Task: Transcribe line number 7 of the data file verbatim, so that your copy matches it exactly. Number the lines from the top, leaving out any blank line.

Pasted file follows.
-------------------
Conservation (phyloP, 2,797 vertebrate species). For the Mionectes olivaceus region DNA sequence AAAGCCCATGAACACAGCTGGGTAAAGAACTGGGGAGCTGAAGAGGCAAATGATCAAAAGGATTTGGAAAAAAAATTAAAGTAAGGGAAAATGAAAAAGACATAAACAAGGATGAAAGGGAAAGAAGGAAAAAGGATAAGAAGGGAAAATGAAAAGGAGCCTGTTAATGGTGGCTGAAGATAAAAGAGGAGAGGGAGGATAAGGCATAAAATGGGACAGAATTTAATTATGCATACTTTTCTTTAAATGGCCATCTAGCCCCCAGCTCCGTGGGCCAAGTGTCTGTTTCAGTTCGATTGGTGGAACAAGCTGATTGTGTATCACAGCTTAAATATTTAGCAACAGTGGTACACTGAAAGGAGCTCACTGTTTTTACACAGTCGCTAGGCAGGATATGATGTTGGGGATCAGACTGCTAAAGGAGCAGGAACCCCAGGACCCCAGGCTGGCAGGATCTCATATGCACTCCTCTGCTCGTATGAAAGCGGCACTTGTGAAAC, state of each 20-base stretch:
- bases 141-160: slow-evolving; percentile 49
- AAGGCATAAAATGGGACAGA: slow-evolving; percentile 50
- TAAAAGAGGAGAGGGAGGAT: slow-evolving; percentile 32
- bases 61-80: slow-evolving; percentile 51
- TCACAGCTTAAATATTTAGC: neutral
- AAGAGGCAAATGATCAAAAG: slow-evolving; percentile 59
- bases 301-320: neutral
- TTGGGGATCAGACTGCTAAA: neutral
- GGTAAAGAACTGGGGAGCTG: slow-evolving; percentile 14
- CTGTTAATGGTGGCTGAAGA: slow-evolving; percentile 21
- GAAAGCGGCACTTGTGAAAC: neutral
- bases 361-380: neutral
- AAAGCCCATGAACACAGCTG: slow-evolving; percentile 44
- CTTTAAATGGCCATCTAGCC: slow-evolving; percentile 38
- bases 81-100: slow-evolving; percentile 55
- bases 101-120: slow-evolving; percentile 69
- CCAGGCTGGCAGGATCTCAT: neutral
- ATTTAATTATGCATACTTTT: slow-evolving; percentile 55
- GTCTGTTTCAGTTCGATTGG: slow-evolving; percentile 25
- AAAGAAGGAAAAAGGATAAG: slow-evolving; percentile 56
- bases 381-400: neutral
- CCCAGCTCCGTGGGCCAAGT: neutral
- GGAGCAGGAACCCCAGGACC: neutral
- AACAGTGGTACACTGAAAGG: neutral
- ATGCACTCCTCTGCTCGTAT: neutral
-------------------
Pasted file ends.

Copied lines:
- AAGAGGCAAATGATCAAAAG: slow-evolving; percentile 59